once this gets published
add the pics in color
Florida International University
Successful defense November 12, 2021
available online in 2023
Department of Global and Sociocultural Studies,
Florida International University, Miami, FL, USA
For more information, please email me.
Being labeled feral is a death sentence. Making animals killable is a process rooted in histories of control and situated within contemporary iterations of social, political, and legal frameworks. The bureaucratic designation “feral” is used to justify the financed destruction of millions of animals per year. Yet, the designation of ferality is less an objective, biological, or ethological determination than a political determination made within a contested field of power relations in particular spaces and at particular historical moments.
In Miami, the county-run animal shelter deploys ferality as a classification to structure their TNR program. This program, launched in the wake of controversies over shelter management practices, presents itself as a humane alternative that saves animal lives. However, this official narrative hinges on ‘no kill’ and ‘live release’ statistics. This dissertation will utilize work on assemblage and biopolitics in human geography, and specifically animal geographies, to question this narrative. Combining a more-than-human ethnography with a genealogy of ferality in Miami-Dade County’s animal shelter, I will show that ferality, as an animal management classification technology imposed on all cats, results in abstract generalizations about a heterogeneous group of animals and sacrifices individual animal well-being for the political goal of achieving high live-release rates. The result is a (failed) attempt to legitimize the liminal existence of ‘feral’ animals.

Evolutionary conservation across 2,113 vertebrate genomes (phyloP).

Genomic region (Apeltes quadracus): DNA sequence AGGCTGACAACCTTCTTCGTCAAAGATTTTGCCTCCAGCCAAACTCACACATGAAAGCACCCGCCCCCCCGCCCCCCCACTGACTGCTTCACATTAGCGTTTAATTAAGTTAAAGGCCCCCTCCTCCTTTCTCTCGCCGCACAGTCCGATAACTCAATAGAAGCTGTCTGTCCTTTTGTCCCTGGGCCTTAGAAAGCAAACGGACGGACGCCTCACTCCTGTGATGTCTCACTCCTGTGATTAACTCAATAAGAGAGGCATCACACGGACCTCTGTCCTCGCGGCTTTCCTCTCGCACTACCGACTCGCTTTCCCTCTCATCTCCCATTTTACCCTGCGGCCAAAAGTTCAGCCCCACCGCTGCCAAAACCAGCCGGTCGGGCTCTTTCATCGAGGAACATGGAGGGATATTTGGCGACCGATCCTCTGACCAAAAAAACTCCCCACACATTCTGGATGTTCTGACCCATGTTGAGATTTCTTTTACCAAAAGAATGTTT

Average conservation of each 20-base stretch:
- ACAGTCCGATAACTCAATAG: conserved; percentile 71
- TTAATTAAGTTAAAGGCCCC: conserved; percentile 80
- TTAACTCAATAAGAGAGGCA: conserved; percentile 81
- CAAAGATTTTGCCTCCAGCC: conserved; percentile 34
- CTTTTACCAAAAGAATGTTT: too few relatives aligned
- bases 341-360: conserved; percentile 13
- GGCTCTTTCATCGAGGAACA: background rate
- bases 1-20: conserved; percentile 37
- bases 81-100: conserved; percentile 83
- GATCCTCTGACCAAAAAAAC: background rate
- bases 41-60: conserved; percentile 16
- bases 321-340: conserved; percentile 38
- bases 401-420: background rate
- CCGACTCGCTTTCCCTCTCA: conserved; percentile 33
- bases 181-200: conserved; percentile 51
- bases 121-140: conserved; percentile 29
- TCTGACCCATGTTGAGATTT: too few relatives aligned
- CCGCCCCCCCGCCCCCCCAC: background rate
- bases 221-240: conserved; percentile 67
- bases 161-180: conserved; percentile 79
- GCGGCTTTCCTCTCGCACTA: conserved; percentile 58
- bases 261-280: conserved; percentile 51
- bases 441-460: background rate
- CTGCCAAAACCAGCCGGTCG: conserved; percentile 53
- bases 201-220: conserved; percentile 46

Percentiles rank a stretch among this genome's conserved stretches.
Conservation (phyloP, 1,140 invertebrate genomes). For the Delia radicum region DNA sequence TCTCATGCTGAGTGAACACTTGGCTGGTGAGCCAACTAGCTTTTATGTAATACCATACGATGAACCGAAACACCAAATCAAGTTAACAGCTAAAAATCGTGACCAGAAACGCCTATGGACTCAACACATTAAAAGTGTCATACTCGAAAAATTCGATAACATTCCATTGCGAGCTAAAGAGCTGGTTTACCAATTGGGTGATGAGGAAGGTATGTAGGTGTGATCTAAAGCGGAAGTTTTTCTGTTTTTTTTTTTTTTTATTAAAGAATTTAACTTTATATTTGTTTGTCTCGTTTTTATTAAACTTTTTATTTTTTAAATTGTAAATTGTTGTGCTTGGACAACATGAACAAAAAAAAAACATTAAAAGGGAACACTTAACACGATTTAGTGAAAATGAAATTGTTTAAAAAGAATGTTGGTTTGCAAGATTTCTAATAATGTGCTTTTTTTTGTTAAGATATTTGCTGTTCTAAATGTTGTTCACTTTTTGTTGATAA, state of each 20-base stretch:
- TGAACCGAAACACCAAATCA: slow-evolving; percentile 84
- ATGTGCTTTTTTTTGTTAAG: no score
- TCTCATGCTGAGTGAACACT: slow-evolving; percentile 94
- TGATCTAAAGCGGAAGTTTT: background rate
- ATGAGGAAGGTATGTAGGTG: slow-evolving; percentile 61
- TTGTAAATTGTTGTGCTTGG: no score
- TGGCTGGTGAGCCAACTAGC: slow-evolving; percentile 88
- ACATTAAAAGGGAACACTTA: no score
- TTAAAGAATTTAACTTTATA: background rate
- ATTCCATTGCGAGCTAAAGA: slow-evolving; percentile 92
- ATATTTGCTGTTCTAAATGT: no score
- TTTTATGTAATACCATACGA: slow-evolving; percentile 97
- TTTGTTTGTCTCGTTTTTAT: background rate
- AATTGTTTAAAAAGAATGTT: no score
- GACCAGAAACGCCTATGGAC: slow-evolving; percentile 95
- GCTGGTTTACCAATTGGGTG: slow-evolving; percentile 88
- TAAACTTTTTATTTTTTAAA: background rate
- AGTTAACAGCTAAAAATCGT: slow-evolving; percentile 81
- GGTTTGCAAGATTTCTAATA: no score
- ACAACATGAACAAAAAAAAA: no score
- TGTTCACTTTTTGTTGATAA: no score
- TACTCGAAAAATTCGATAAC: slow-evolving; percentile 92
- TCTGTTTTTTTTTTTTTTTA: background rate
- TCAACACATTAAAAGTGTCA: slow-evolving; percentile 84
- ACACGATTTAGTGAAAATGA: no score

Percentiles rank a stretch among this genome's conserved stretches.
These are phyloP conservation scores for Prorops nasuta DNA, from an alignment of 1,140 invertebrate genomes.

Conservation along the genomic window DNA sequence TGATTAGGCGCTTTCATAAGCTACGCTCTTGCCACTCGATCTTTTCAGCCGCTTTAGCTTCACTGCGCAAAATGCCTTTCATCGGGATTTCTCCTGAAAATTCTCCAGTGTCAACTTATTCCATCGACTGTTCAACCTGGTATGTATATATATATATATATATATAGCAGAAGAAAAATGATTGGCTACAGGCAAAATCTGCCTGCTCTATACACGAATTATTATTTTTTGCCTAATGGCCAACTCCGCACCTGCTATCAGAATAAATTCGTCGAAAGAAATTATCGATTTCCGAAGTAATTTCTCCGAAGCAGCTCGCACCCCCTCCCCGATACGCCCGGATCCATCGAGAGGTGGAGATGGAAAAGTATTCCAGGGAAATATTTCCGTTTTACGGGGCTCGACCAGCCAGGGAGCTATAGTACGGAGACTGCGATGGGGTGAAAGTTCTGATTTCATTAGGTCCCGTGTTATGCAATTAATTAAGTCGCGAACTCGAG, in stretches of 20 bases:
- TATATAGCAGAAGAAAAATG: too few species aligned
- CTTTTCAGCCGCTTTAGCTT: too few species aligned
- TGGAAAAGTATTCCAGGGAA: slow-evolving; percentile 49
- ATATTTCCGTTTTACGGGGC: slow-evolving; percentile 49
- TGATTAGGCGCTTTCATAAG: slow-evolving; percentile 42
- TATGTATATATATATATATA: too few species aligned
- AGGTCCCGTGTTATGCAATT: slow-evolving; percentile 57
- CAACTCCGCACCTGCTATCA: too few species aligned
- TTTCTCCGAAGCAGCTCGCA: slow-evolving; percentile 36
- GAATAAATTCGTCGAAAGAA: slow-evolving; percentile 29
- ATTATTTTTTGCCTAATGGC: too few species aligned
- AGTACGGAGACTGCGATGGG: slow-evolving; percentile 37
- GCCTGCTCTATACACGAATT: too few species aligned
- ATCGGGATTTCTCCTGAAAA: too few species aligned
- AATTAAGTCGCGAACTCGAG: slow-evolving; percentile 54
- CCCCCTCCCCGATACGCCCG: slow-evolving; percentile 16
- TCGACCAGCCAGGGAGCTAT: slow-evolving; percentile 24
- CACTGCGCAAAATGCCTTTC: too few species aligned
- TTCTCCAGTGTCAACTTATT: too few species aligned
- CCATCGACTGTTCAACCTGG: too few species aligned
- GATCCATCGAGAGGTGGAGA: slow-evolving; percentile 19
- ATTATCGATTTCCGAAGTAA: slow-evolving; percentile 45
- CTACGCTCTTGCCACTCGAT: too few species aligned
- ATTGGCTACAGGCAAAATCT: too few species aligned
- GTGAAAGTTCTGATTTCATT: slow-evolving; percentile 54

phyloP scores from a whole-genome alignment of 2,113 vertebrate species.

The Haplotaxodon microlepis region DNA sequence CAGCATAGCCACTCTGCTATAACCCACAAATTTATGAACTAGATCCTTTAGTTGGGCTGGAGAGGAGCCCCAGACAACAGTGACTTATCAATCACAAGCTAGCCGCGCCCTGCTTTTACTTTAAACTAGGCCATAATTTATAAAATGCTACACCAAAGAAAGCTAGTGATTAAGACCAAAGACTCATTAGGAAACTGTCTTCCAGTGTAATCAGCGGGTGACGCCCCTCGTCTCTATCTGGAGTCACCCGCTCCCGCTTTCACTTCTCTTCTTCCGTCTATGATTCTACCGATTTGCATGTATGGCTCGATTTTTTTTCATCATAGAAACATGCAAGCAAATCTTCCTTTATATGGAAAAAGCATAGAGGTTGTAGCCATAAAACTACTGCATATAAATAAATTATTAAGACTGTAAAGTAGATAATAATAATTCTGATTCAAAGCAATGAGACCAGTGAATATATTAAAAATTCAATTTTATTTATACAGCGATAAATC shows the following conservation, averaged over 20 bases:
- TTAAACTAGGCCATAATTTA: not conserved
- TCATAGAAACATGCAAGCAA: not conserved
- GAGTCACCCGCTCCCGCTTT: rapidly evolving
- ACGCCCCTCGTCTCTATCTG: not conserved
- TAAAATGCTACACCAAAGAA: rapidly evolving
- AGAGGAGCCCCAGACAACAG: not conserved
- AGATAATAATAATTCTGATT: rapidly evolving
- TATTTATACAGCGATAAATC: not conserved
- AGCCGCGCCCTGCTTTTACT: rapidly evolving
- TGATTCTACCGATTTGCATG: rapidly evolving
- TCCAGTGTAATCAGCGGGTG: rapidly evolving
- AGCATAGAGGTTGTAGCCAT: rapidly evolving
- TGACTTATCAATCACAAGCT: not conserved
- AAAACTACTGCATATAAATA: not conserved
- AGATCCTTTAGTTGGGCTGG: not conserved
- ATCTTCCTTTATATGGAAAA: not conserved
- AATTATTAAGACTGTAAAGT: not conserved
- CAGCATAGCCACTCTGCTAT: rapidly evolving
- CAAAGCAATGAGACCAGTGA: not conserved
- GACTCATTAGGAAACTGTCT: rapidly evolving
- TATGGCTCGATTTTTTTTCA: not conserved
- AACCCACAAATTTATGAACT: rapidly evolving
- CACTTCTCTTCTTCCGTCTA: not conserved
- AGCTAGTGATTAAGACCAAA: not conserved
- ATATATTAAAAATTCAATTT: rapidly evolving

This dissertation contributes to the understanding and consideration for multispecies coexistence in a changing world by highlighting hitherto underexplored experiences of individuals engaging with the implementation of government policies to manage ‘feral’ animals. The genealogy of ferality that I offer here is particularly helpful since feral life, by definition, is situated across the remnants of the nature-culture and wild-domestic binaries. ‘Ferality,’ in practice, is formulated and operationalized by different actors and at different scales. This topological approach to ferality increases our understanding of human-nonhuman relations in an era where the boundaries between pristine nature and human impact are indistinct, yet categories rooted in binary thinking such as ferality persists. Finally, this research extends beyond academic literature and engages in discussions with policymakers, government agencies, legislators, and public conversations about human-nonhuman coexistence.